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Top Two Things I Learned at DIA RSIDM

February 18, 2016 | B J. Witkin, Senior Manager | Regulatory Operations

I recently attended the DIA’s Regulatory Submissions, Information, and Document Management (RSIDM) forum, an annual conference for people who work in Regulatory Operations and Regulatory Information. As usual, I learned some things and got some food for thought. I wanted to let you know about 2 really productive sessions I attended.

The future of eCTD: eCTD v4 and Regulated Product Submissions (RPS)

One of the best sessions I attended was called “eCTD v4/RPS: Moving Towards Implementation.” The session was moderated by Mark Gray of FDA—he’s always excellent—and 2 of the presenters were Jared Lantzy (formerly of FDA) and Joel Finkle, both of whom have been following RPS and eCTD v4 for years and really, really know their stuff.

What is eCTD v4?

pyramideCTD v4 is the next major update to eCTD and, if what I heard comes to fruition, it will be a major change. The good news is that the infamous eCTD pyramid isn’t going anywhere.

We’ll continue to have the usual 5 modules, though we may get some new headings and metadata added. The big changes will happen behind the scenes, so if you’re a geek like I am this will probably excite you.

Here is a list of the changes coming with ECTD v4 (with thanks to Jared Lantzy):

  • A single XML backbone

    Currently each submission has at least 2 XML files to describe the structure; eCTD v4 will have 1.

  • A “lite” folder structure

    The current folder structure is extremely hierarchical and that can create problems—especially in module 5. With eCTD v4 the plan is to reduce the number of folders to only a level or two.

  • Study Tagging Files, Node Extensions, and the Append lifecycle operator will be removed

    All of these current eCTD features are confusing, problematic, or both (in fact, the EMA didn’t implement STFs). In eCTD v4 they’re removed.

There are also several enhancements:

  • Document reuse will become easier

    We’ll be able to reuse a document simply by “pointing” at it, even across applications, instead of resubmitting it. I see lots of possibilities here. The biggest potential would be reusing your study reports when you file the NDA without having to resubmit them from the IND. I suppose that you could even recreate your entire module 4 and module 5 (or as much as you need to) from the IND without having to resubmit them!

  • You’ll be able to specify a display order

    Currently, documents in a submission or your application display in the order determined by your eCTD viewer. Now you’ll be able to tell the viewer the order in which the documents should be displayed.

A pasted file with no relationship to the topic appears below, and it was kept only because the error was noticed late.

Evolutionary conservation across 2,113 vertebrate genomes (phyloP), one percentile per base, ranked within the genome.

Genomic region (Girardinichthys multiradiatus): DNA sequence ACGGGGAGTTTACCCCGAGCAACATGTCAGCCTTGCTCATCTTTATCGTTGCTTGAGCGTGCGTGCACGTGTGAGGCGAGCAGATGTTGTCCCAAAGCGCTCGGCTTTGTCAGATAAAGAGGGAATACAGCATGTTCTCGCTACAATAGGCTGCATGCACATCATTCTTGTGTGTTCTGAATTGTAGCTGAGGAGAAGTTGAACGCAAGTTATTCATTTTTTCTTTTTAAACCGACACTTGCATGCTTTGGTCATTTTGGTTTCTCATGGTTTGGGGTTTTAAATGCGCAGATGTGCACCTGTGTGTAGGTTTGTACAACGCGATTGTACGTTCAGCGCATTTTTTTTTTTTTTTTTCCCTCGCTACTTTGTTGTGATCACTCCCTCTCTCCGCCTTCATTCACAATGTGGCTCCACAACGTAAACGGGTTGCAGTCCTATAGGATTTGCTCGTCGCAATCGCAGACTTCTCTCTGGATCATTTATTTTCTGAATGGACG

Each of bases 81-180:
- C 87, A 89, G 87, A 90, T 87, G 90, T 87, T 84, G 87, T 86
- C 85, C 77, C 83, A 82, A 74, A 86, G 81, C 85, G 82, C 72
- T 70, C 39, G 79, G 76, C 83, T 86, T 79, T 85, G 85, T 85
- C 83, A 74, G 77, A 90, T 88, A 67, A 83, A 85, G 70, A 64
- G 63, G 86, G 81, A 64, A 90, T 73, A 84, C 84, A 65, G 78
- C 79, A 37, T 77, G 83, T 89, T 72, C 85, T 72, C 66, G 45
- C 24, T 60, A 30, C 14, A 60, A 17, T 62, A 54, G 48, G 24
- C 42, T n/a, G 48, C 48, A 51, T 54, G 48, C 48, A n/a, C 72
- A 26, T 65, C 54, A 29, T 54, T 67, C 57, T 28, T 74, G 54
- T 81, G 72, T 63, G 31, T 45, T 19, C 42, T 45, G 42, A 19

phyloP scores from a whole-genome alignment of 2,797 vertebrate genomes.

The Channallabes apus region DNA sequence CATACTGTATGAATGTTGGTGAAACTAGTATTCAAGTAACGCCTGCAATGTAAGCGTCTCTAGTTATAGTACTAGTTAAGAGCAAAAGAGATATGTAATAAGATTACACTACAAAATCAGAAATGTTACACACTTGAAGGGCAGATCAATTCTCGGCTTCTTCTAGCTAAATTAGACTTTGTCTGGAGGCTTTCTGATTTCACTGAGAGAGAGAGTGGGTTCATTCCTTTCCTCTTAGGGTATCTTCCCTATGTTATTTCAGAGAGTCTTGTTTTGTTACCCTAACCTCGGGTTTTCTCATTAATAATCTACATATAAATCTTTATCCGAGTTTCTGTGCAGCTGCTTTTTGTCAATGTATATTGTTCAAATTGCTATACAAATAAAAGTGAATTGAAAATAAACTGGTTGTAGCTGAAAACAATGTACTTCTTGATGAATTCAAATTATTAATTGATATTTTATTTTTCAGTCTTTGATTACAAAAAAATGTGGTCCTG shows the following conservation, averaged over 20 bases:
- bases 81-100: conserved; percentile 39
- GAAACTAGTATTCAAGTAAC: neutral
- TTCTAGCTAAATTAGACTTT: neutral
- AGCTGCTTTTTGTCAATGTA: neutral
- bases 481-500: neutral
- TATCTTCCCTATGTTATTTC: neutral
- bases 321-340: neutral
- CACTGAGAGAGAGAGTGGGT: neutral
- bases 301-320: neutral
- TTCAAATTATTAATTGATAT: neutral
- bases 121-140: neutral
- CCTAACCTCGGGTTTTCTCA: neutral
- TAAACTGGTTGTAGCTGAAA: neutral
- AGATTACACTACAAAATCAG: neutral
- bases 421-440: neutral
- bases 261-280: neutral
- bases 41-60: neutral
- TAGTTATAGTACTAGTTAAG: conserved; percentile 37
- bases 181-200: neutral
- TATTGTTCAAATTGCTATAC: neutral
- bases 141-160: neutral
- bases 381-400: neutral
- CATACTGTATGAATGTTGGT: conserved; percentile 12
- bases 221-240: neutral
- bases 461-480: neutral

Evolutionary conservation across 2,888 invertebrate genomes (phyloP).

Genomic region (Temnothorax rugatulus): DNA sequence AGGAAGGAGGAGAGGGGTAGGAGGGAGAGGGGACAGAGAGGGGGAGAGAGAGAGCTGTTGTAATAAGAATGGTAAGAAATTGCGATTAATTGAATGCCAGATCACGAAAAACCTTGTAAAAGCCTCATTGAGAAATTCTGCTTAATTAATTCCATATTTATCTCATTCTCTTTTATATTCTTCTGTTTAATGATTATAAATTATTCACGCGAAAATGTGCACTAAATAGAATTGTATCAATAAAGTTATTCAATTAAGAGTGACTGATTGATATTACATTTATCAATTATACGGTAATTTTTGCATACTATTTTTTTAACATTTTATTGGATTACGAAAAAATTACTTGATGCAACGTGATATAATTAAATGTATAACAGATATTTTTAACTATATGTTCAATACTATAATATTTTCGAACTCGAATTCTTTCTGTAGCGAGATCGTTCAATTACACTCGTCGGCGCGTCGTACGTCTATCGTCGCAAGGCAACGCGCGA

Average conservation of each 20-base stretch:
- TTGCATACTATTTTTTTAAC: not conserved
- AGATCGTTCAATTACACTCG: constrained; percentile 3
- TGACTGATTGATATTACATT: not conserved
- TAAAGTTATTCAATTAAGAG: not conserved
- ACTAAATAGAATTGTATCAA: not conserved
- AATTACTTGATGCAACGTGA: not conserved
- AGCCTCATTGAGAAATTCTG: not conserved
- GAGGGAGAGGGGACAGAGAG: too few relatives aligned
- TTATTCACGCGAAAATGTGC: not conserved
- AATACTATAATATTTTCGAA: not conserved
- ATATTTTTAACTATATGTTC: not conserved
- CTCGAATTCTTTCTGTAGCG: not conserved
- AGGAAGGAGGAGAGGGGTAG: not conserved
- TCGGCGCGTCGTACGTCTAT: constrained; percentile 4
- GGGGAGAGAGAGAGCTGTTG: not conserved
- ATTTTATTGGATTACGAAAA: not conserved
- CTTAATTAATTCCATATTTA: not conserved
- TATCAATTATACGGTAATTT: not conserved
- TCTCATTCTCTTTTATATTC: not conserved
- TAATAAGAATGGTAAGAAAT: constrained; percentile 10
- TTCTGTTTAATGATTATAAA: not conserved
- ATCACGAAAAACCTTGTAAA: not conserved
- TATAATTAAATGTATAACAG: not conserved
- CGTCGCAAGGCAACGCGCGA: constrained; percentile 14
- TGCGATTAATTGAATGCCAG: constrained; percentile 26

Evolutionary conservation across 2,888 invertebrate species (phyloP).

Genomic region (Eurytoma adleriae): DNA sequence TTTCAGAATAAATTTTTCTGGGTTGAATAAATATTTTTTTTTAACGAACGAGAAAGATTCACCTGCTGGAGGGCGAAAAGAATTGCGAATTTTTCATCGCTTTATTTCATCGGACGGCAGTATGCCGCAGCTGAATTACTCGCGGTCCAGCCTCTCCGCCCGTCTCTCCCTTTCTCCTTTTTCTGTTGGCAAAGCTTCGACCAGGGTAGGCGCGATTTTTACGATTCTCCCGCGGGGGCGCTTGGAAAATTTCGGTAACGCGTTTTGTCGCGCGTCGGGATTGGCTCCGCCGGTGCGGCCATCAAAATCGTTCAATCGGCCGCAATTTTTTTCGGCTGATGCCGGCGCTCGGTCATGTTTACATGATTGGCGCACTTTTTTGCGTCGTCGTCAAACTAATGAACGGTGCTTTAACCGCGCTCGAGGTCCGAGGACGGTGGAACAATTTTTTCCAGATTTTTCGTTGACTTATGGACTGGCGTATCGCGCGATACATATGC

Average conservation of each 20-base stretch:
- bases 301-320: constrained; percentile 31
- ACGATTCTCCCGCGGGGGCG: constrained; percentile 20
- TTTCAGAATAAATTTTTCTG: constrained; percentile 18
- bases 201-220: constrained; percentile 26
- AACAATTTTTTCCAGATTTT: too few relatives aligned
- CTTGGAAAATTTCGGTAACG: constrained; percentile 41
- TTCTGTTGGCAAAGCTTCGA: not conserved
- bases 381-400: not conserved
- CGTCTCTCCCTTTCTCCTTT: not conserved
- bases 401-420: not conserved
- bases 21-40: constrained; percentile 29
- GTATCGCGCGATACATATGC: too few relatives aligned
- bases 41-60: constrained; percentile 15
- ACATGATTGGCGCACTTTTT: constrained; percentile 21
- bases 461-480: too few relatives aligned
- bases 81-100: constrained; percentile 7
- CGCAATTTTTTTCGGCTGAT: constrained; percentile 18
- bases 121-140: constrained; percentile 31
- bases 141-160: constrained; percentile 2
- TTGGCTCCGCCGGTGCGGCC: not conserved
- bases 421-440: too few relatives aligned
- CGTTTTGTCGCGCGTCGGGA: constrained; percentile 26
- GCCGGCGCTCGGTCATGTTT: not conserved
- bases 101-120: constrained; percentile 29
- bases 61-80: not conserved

• You can fix your metadata

    If you made a mistake in something like the name of your indication or your drug substance manufacturer, currently you either have to live with it or resubmit your documents with the corrected metadata and delete the old ones. eCTD v4 will allow you to correct that kind of error.

  • Two-way communication

    We’ve been hearing about this for years but I’m skeptical whether it’ll work. As I understand it, agencies will be able to “submit” documents to your eCTD structure—correspondence, meeting minutes, etc. It sounds great and makes sense…but how would I know to go check if there were updates? Would I have to check the Electronic Submissions Gateway daily? If you’re a CRO and you have lots of Sponsors this sounds difficult. I’ve asked how the notification process would work but so far I haven’t heard a real answer. My feeling is that it’s far off enough that no one really knows exactly how it will work.

Now the bad news: it doesn’t look like eCTD v4 will be implemented for several years. Mark Gray said that we might be able to start pilot testing eCTD v4 sometime next year, but the pilot program will probably go on for a while. As it is, eCTD v3.3 which went live in May of 2015 still isn’t mandatory. Mr. Gray said that v3.3 will be made mandatory before v4 is even officially released.

The medical writer-to-publisher handoff

I was one of the presenters at a session focused on best practices for the medical writer-to-publisher handoff, where I represented the publisher perspective with 2 writers representing the medical writer perspective. As strange as it may sound, I learned some things during it!

My presentation discussed formatting standards for clinical summaries and the importance of communicating them to the medical writer. I presented examples of formatting standards which have always worked for me but several attendees shared scenarios in which these standards don’t work for them or aren’t as beneficial as other formats.

Here’s an example: currently I usually tell my writers to make external references blue so they stand out. Let’s say they do that for references to the listings and later the document is submitted to the EMA. Since listings aren’t submitted as part of the CSR to EMA, I’d now have to make them black.

Although some of the suggestions were tool- or process-specific, my takeaway was this: think about the big picture (like, will this document be submitted to other countries?) before you start a large project like an NDA.

The terrific audience and its feedback gave me a lot to think about! I’m going to ponder their suggestions so watch this space for future posts as I try things out and see how they work.

Finally, the highlight of this conference is always the FDA’s 2 presentations. I’ll post my notes from these separately so keep an eye out or subscribe to our blog so you’re always in the know. And if you missed my presentation and have any questions, don’t hesitate to contact me. I’m happy to chat!

Category: Regulatory Operations
Keywords: DIA RSIDM, eCTD v4, XML backbone

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